it's the fans that make or break bands

Tindersticks – Barbican Centre

Barbican Centre
7.0 10

A sublime evening with one of the greatest bands from the past 20 years.

It is with ever increasing astonishment and admiration that Tindersticks can continue to sell-out such amazing venues (best acoustics in London by far) here and across Europe, and yet I find it harder and harder to come up with a condensed way of describing their sound and all it’s intricacies to people who’ve yet to be converted. My thoughts focus orchestral soul, and not the horrendously generic ‘indie rock’ which I read in a free daily paper on the train…

The band, despite losing key personnel, relocating, inevitable solo records and actually breaking up have clearly evolved and benefited from working on so many film scores and separate projects; within the music there’s greater space to breathe and the instruments are beautifully played, fully complementing one other in terms of timing and clarity. There are moments of sheer beauty,  you can hear a pin drop in the quieter moments and when the strings and brass swell it sends all the hairs up on the back of the neck as only they can. Several backing vocals add to Stuart Staples voice, which has grown richer and even deeper with age. The soft, rich croon can also sound menacing which is indeed a rare thing (see Nick Cave for restraint and anger in equal measures). Staples also does loss and frustration better than anyone. You can believe in him. You are on his side.

Tonight is billed as ‘Across six leap years’ which is essentially a reference to 20 years since their eponymous début record (an accompanying disc of re-recorded tracks is out now). Since their self-titled album in 1993 they’ve released another 8 studio albums, several live cuts and at least half a dozen soundtracks to the films of Claire Denis. Their sound grows from record to record, and moves from the whispered and  intimate to the cacophonous in an instant.

Tonight they play two sets –  the first, starts atmospherically with ‘Tricklin’ and also featuring ‘She’s gone’. Stuart Staples sits throughout the opening 8 songs whilst the band remain in the shadows and largely restrained and understated;  the strings are allowed room to build and swell unimpeded and the trumpets of  long-time collaborator, Terry Edwards, clearly shine through, all accompanying Staples soft baritone perfectly. It is truly wonderful to hear and clearly their arrangers for both strings and brass have worked with the acoustics in terms of positioning and amplification (which for this band is minimal).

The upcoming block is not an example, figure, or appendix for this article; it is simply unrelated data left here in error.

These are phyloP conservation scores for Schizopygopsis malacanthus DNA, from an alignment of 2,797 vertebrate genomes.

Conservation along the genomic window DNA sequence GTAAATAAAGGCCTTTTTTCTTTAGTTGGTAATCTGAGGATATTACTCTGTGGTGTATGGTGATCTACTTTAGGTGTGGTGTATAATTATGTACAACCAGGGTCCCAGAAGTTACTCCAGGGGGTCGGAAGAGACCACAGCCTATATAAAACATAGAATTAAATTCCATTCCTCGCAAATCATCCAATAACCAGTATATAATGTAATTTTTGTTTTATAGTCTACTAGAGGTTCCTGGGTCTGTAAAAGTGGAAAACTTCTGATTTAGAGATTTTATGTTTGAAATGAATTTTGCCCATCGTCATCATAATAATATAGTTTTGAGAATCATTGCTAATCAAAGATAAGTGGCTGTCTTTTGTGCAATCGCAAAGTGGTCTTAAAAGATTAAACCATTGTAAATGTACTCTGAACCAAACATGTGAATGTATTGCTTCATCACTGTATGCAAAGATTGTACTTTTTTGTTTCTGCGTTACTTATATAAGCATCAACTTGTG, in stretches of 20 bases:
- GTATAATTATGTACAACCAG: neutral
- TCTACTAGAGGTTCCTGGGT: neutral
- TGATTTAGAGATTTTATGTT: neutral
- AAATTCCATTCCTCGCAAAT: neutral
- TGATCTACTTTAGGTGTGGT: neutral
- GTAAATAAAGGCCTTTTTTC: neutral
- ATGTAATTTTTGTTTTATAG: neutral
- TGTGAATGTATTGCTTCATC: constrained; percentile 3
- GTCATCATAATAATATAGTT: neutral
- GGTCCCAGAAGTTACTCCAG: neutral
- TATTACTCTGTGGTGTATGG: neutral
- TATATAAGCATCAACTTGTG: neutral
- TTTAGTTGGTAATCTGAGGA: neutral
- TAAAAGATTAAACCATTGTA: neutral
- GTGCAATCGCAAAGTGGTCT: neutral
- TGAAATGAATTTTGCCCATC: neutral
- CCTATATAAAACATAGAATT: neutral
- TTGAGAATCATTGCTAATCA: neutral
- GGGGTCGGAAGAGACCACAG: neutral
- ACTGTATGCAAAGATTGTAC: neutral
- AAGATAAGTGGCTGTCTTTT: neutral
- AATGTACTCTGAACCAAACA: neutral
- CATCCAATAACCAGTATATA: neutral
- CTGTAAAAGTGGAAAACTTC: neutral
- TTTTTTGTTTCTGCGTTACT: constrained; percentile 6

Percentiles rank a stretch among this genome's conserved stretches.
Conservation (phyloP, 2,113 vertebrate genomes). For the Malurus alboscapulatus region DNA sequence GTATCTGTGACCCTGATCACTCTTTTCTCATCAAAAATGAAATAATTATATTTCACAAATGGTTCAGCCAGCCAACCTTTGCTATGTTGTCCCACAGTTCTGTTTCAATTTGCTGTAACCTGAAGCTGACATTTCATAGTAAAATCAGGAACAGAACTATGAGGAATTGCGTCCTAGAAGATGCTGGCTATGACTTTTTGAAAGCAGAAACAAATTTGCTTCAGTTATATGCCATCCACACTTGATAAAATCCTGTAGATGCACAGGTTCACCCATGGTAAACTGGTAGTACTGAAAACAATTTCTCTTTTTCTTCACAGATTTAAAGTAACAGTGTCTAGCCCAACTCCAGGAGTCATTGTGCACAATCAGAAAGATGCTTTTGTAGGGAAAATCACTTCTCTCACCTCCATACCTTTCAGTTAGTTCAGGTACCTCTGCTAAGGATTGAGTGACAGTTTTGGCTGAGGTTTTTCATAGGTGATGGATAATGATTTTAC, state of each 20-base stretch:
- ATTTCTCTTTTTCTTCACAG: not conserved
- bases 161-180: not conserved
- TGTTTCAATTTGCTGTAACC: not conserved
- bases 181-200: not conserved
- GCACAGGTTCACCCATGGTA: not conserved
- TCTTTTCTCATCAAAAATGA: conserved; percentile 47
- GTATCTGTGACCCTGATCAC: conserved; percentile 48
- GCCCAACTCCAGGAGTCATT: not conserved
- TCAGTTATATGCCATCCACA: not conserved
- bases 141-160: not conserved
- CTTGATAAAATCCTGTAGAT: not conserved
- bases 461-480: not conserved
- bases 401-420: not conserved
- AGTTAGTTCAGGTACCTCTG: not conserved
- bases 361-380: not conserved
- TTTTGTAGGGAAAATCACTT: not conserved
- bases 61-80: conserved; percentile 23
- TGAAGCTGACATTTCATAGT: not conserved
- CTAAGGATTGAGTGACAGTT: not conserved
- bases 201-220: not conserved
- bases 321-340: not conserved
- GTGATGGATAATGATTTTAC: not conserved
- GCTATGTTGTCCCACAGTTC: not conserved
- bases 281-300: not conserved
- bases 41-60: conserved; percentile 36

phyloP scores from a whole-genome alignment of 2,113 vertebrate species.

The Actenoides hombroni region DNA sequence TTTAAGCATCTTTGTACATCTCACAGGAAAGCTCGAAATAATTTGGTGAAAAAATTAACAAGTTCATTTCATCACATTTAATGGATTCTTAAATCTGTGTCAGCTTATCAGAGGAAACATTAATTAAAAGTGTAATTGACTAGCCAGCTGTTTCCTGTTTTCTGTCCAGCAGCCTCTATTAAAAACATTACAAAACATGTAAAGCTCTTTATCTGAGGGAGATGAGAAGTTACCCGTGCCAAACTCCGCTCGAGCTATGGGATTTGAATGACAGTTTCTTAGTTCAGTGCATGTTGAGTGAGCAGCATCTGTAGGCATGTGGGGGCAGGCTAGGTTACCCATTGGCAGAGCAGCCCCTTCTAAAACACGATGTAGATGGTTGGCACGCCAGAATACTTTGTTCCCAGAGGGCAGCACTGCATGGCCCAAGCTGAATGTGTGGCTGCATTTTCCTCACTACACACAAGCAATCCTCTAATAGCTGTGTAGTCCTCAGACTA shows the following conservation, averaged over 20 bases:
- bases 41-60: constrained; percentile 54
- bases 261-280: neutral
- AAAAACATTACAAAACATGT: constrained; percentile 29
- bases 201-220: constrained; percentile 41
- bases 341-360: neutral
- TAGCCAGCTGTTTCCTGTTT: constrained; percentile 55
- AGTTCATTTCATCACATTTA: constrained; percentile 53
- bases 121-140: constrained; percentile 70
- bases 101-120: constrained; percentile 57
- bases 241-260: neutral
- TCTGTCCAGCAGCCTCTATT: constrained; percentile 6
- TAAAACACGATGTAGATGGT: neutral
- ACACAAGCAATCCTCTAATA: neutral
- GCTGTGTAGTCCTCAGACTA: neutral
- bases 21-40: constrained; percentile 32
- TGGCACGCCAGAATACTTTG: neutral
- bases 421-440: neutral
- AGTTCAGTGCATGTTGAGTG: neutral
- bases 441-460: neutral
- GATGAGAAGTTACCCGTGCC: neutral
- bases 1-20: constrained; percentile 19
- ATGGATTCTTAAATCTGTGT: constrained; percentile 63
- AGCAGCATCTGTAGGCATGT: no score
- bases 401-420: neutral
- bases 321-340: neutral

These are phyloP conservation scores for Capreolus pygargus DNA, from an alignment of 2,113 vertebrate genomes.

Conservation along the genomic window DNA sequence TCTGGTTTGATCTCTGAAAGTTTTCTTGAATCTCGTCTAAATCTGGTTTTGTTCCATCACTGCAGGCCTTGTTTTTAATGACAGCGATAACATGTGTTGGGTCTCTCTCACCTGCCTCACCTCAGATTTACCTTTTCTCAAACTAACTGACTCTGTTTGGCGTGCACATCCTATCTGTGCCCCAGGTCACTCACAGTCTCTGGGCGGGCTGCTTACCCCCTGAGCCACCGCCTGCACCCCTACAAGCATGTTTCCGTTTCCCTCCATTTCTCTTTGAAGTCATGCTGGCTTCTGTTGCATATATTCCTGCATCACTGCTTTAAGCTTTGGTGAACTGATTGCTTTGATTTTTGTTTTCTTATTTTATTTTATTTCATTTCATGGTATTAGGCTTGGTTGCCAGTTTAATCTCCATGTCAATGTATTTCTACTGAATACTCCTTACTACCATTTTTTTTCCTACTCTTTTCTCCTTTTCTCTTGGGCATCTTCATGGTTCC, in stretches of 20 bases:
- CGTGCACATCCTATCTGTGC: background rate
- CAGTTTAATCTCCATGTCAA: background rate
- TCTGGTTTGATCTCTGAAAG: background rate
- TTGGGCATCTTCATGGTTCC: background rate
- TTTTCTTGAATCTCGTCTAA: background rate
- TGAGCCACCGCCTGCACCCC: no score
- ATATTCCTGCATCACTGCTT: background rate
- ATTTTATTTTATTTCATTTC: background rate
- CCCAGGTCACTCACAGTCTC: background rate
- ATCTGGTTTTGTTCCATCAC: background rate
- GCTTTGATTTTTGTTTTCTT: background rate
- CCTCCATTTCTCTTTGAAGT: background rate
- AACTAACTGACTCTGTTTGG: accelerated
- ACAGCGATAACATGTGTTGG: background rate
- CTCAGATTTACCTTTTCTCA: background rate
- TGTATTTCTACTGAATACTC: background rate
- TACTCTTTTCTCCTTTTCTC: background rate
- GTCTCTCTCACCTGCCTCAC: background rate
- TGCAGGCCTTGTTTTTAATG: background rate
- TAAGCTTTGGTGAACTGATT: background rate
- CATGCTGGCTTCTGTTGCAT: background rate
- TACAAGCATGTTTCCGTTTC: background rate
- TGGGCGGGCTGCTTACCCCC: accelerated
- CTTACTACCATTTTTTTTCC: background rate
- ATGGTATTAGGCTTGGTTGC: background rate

There’s a brief (15 minute) interlude and the band consisting of Staples, David Boulter and Neil Fraser from the original core of 6, plus Dan McKinna and Earl Harvin (very dapper on drums) come back on for the main set. The stage is filled with the string section as well as the horns, led by Edwards. We are treated to another 16 tracks from across their entire back catalogue, with highlights being ‘Show me everything’ from last years’ ‘The something rain’, ‘My oblivion’ from 2003’s ‘Waiting for the moon’ (which has the grown-ups weeping into their drinks – it really is that emotional a song) and ‘A night in’ from the 2nd (also eponomously-titled) lp which is both dark and brooding and yet wonderfully bold in it’s composition, with a slow, nagging bassline. The band in full flow resemble an orchestra; they are playing soul music as it should be played. It still remains understated and non-theatrical, but it’s from the heart, from the soul and htis makes all the difference. The make you smile and they make you cry, they are that good.

There’s two encores (final song ‘Patchwork’ from their début ‘Tindersticks’ is simply beautiful…..the ending lines linger like smoke, ‘the blue’s a swirling ocean, the green the ambition, the red is the guilt….there’s a lot of red. The yellow is my sunshine, it comes out on the odd occasion…barely enough to keep you around.’  Everyone on stage is introduced to the audience and a long standing ovation spontaneously with cheering erupts at the end. The band look genuinely thrilled. It has been an stunning and emotional experience tonight – The sheer pleasure of witnessing such an incredible band (ensemble would be more appropriate) at the height of the powers, 20 years into their career…..I only hope there’s another 20 years as I can’t wait to see which direction they go in next.


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